There Ain’t No Such Thing As A Free Lunch

Why POCs and Customer References Can Steer Companies Away From Making Costly Mistakes

“There ain’t no thing as a free lunch.”  I was first introduced to this classic phrase over 40 years ago, courtesy of the great science fiction author Ray Bradbury, who heavily featured it and its acronym TANSTAAFL in his novel The Moon Is A Harsh Mistress.

But I did not truly appreciate the phrase until I became a software sales engineer at webMethods in 2005. As messaging middleware, enterprise application integration, and EDI\B2B hubs became more commoditized, our company found itself increasingly competing against open source and free versions of products that went to head-to head-against our core portfolio.

What goes on behind the scenes

Even with a truly best-of-breed offering that easily demonstrated value, ROI, and TCO, deals could fall prey to the approach of, “Well, product XYZ may be inferior, but it is FREE after all….”.  We did win more often than not but it usually required a classic 2-man, 3-day POC that accomplished more than our competitors could do in weeks, with large support teams behind the scenes. Even so, losing is always hard to swallow in a competitive and entrepreneurial role.

What’s going on today

Two decades later at Panaya, I am seeing a similar pattern emerging with enterprise testing platforms. The SAP RISE program is trying its hardest to incent customers to move from SAP’s traditional enterprise licensing model to a radically new (for SAP) subscription model. SAP is dangling many a carrot in front of these prospective adopters, including hyperscaler SLAs that would normally cost extra money and a bundle of free tools and utilities to accelerate S/4HANA adoptions, conversions, and innovations.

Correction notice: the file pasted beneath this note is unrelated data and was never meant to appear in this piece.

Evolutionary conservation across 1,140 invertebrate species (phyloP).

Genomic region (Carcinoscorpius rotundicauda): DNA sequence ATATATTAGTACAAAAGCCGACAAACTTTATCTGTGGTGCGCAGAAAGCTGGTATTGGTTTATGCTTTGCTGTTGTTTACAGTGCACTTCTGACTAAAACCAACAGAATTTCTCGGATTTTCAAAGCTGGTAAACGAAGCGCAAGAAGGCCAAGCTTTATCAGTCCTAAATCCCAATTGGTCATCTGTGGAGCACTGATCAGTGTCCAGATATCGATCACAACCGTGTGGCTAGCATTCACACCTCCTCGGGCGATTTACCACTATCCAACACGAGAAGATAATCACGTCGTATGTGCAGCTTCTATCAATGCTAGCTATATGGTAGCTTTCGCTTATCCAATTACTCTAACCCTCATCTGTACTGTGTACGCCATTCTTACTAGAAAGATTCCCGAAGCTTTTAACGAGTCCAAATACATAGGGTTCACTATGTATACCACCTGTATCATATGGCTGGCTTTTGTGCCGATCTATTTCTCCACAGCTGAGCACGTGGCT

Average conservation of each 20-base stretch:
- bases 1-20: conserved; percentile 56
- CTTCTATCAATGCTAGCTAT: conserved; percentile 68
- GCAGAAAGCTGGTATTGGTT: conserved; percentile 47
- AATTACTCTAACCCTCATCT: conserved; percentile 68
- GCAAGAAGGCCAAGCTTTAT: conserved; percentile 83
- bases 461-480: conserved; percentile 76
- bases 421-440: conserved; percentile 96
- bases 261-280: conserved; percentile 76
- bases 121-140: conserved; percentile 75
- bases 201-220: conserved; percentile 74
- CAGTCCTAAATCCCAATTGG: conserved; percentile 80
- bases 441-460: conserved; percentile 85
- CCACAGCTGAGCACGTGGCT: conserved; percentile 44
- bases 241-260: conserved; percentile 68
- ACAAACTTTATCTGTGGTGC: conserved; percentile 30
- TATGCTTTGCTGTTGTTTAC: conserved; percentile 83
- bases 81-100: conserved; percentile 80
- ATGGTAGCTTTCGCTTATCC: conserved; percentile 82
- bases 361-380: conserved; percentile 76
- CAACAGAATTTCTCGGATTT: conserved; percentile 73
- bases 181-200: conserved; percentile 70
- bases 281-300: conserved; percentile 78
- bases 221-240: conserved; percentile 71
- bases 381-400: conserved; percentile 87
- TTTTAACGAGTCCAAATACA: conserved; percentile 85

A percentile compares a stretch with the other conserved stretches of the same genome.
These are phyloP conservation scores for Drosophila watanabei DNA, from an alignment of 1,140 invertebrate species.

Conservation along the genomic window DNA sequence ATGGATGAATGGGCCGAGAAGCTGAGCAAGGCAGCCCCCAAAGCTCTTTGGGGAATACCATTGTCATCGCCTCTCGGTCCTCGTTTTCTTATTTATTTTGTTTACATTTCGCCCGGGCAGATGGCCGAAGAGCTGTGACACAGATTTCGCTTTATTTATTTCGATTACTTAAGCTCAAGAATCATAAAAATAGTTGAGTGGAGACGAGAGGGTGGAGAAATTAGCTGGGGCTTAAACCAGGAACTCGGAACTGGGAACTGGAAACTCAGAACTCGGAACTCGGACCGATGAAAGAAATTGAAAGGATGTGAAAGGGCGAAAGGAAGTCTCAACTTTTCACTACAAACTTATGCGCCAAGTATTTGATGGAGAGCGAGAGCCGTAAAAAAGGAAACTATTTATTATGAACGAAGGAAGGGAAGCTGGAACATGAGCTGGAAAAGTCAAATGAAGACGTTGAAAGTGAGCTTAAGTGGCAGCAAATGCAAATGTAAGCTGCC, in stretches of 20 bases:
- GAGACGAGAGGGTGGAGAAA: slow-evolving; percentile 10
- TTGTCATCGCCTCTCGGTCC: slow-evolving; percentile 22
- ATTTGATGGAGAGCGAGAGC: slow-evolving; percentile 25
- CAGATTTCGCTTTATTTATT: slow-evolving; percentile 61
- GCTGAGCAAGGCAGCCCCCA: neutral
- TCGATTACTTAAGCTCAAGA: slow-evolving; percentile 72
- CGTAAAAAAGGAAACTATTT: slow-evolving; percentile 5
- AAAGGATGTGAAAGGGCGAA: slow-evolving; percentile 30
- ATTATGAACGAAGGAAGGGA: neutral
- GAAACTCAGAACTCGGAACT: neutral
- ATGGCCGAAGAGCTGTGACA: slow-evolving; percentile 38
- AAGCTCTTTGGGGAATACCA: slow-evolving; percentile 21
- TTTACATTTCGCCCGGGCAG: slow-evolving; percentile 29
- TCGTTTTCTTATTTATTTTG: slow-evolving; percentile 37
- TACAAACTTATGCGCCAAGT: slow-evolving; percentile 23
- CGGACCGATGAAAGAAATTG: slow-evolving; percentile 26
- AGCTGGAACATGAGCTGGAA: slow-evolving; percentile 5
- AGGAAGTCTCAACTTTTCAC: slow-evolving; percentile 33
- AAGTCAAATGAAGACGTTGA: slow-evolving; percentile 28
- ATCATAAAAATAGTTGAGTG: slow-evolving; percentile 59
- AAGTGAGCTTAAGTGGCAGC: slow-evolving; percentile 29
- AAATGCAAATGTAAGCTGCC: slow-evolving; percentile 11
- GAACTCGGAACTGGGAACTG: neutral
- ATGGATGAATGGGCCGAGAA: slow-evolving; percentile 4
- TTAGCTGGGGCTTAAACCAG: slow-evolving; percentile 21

Yes, most of these free tools are limited use versions and their vendors leverage them to upsell RISE customers to more feature-rich versions that require paid licenses. But these offerings are a great way for new S/4HANA adopters to dip their toes in innovative waters and validate new software products at minimal cost and financial risk.

Or is it? What if the free product leads to slower initiatives and costly go-live errors?

How Proof of Concept Eclipses all

That is where customer references and POCs can trump free software. POCs must include sections meant to highlight the key, differentiating features that competitive offerings cannot match – clearly demonstrating value and product gaps. And when real customers tell prospects about the trials and tribulations of using inferior, yet free, products, a lasting impression is made as to the underlying value of the superior alternative, even if it is offered at a higher cost.

Let’s look into SAP RISE

SAP RISE includes a free enterprise testing tool – with limited use capabilities – from one of Panaya’s key competitors. For companies running their testing in Excel or older testing platforms like Microfocus QC, this free alternative seems to a be a no-brainer. It seems like a great way to transition to a modern testing platform that offers many compelling features that do not exist in their current toolsets.

What Panaya offers in comparison

But when compared to best-of-breed testing alternatives, like Panaya, they do not shine as brightly. Panaya has been voted the top enterprise test management platform on g2.com for fourteen straight quarters! Panaya’s customer references not only attest to its ease of use and powerful features, but many came to Panaya after using the testing tool that came with RISE, ultimately realizing that its limitations are riskier than the cost savings.

Panaya customers run tests faster and require less IT resource to manage and maintain both manual and automated tests. Panaya’s unique AI-powered accelerators allow non-technical business users to build complex functionality by using sentences in plain English. More accurate and faster testing leads to faster innovation streams with less nasty go-live errors popping up in production. Just deserts for initiatives using our products.

Why a free lunch is not the answer

Some software products may be free, but buyer beware. Product complexities and the functional limitations of limited use products will lead to go-live errors that cost money – sometimes a lot of money. Quality testing tools that truly accelerate and de-risk project outcomes are worth their weight in gold, despite the allure of no-cost alternatives. Like Mr. Bradbury said, “there ain’t no such thing as a free lunch.”

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